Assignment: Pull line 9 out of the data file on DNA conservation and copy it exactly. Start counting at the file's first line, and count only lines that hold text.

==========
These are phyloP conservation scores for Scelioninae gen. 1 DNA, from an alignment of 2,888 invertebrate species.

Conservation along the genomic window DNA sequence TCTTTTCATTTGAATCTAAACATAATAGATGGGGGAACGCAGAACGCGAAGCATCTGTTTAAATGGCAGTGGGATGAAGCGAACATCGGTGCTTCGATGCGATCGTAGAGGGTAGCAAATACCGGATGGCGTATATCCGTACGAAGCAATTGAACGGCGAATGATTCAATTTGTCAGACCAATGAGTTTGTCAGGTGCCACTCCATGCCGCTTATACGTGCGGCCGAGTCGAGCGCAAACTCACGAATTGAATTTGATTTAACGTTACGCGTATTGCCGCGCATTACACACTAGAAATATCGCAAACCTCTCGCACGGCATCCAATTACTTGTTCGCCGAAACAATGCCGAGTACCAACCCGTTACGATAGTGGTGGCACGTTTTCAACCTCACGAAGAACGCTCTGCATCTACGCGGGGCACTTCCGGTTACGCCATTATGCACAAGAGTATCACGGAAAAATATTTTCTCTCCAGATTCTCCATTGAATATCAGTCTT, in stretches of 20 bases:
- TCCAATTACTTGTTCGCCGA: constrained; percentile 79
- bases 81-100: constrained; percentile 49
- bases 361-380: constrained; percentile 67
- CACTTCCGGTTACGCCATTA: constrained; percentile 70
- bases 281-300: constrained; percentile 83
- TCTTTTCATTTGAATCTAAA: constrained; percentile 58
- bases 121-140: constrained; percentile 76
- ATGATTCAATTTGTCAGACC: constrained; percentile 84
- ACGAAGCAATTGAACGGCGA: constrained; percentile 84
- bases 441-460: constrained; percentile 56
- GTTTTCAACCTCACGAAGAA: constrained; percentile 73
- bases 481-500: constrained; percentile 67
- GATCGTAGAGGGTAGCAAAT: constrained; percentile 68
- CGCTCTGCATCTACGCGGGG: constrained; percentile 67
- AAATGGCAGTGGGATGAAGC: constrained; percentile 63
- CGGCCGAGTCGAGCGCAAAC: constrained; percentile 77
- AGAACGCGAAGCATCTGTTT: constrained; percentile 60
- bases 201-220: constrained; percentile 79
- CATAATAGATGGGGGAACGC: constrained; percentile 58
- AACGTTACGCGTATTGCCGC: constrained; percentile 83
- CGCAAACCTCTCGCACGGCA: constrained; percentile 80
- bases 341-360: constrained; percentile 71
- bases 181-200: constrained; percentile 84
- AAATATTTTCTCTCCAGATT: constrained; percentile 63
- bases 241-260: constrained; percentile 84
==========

- bases 121-140: constrained; percentile 76